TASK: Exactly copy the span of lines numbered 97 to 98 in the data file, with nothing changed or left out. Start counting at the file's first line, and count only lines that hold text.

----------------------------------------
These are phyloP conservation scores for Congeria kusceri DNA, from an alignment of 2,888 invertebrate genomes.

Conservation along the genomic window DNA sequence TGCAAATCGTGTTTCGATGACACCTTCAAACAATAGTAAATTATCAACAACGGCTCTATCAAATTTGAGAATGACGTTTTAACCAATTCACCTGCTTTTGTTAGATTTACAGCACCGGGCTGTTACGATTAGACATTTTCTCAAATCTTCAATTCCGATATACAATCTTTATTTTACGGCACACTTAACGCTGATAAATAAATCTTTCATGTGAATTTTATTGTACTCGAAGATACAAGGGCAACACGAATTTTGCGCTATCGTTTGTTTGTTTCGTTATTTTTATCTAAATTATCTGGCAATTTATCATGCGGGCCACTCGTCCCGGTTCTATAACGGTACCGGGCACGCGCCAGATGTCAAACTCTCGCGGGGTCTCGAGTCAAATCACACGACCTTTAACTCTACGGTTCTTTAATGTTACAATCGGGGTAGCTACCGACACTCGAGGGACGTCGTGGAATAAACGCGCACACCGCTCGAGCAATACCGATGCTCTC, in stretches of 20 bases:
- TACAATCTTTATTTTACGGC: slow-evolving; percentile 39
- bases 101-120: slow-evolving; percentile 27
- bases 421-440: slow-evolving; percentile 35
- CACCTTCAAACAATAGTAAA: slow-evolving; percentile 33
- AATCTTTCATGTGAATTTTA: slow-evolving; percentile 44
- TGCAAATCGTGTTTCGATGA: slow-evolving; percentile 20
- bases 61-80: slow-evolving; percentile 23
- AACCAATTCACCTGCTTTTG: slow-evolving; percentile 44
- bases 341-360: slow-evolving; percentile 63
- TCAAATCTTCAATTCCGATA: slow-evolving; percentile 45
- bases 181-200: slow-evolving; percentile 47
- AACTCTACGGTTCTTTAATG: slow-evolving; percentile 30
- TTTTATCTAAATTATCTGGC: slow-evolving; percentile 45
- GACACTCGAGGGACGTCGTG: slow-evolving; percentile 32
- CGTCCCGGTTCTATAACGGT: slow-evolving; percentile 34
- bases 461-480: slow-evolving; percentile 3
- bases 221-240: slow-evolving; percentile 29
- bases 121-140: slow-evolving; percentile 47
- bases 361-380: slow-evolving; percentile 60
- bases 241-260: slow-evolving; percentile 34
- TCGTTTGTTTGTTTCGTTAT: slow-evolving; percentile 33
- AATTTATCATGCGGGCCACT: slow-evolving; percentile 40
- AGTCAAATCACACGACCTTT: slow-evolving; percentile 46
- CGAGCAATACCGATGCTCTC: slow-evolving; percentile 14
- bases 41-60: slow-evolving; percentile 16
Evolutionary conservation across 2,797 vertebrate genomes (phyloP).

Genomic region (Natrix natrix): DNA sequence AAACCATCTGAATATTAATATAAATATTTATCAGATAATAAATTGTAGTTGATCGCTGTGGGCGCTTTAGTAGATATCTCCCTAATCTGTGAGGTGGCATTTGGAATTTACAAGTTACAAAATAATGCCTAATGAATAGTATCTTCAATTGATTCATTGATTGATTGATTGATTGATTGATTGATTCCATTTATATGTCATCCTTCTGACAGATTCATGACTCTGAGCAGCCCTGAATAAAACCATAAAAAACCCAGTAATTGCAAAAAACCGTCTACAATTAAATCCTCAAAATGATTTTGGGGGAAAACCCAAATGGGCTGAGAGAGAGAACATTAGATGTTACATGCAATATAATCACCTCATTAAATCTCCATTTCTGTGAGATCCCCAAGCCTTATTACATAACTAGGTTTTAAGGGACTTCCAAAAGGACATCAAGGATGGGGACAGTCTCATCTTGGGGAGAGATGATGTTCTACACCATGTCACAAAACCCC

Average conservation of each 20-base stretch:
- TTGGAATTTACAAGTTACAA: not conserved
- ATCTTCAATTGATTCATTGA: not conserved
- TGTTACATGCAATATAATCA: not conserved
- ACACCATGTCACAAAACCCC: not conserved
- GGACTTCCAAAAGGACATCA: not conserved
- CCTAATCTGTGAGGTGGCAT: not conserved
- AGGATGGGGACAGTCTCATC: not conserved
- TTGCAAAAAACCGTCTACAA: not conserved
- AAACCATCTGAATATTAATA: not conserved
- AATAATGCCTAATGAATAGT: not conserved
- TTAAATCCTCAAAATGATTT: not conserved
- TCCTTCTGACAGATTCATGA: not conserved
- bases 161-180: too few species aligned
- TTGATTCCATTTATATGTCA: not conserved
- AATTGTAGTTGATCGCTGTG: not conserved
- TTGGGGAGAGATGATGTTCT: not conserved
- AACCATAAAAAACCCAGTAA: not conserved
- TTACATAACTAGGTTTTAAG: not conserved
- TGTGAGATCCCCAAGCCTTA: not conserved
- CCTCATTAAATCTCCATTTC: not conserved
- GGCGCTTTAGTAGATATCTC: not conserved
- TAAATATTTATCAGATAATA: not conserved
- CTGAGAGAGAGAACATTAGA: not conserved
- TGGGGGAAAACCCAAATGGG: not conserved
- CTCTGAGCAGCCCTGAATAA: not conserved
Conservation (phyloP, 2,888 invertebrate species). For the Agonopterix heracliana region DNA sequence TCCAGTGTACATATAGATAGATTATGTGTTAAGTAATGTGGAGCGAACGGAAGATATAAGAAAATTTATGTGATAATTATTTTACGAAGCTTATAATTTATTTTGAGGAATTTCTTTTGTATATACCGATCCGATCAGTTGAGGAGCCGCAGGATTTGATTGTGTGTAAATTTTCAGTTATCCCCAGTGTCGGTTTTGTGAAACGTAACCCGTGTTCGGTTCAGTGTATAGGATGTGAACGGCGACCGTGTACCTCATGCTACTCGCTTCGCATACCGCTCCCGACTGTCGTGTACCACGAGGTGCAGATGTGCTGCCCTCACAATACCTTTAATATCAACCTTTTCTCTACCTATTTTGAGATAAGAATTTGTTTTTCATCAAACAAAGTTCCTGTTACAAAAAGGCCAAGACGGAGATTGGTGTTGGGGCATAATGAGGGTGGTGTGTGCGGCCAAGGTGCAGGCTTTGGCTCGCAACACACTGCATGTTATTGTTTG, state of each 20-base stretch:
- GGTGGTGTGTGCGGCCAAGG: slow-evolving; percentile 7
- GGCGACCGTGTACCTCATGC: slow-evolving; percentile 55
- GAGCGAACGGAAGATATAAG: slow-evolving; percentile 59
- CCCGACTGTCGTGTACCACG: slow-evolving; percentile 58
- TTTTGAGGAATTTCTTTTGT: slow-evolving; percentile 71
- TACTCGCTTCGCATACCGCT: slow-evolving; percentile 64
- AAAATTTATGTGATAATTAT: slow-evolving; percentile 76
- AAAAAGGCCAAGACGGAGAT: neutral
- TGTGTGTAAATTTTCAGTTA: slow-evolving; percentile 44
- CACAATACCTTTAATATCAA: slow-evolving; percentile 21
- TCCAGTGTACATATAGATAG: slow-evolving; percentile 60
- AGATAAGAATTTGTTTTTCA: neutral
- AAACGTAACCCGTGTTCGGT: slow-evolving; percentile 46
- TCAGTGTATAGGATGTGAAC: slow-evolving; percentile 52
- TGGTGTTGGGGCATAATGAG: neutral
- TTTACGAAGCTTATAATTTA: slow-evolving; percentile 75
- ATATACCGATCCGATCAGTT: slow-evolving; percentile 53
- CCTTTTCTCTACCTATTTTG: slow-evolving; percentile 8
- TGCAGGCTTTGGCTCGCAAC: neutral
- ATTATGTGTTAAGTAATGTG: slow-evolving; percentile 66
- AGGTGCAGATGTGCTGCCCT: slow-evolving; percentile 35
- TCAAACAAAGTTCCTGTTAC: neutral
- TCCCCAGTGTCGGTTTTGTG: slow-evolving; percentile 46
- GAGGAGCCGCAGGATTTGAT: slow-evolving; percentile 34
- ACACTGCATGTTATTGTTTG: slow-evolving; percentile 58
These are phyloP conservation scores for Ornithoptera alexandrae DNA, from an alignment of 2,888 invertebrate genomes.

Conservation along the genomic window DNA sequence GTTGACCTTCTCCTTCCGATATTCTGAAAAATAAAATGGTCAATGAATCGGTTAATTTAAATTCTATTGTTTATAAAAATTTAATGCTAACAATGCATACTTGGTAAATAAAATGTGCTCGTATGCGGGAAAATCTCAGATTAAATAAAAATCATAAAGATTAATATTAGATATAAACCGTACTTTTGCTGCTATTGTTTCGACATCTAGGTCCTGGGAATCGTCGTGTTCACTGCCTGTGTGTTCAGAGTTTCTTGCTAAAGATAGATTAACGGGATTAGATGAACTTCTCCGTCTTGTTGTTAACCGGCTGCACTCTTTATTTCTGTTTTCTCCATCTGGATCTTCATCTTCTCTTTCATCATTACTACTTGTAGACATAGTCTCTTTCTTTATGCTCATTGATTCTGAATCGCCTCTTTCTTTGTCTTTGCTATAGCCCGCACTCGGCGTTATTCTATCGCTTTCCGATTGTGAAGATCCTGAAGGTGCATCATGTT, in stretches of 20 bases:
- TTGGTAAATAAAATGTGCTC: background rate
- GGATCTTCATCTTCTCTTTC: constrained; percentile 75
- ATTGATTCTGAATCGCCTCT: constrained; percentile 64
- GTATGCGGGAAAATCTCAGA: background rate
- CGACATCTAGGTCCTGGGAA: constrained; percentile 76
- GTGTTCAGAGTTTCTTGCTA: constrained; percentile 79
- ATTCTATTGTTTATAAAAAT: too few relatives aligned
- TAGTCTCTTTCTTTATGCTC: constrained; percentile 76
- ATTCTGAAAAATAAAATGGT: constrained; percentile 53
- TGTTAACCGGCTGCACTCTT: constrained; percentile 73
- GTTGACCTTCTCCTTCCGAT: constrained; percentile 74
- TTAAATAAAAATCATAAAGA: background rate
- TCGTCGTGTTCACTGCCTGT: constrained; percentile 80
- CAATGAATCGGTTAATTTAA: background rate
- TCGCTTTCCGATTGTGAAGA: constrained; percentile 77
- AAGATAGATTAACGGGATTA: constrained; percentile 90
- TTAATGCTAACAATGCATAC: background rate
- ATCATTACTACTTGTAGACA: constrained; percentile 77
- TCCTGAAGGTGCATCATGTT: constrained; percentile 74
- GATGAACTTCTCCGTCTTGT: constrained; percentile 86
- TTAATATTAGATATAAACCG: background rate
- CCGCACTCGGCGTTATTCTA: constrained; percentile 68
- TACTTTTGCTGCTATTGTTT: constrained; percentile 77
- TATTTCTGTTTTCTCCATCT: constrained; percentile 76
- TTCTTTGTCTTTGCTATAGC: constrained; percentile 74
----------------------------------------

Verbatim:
- CAATGAATCGGTTAATTTAA: background rate
- TCGCTTTCCGATTGTGAAGA: constrained; percentile 77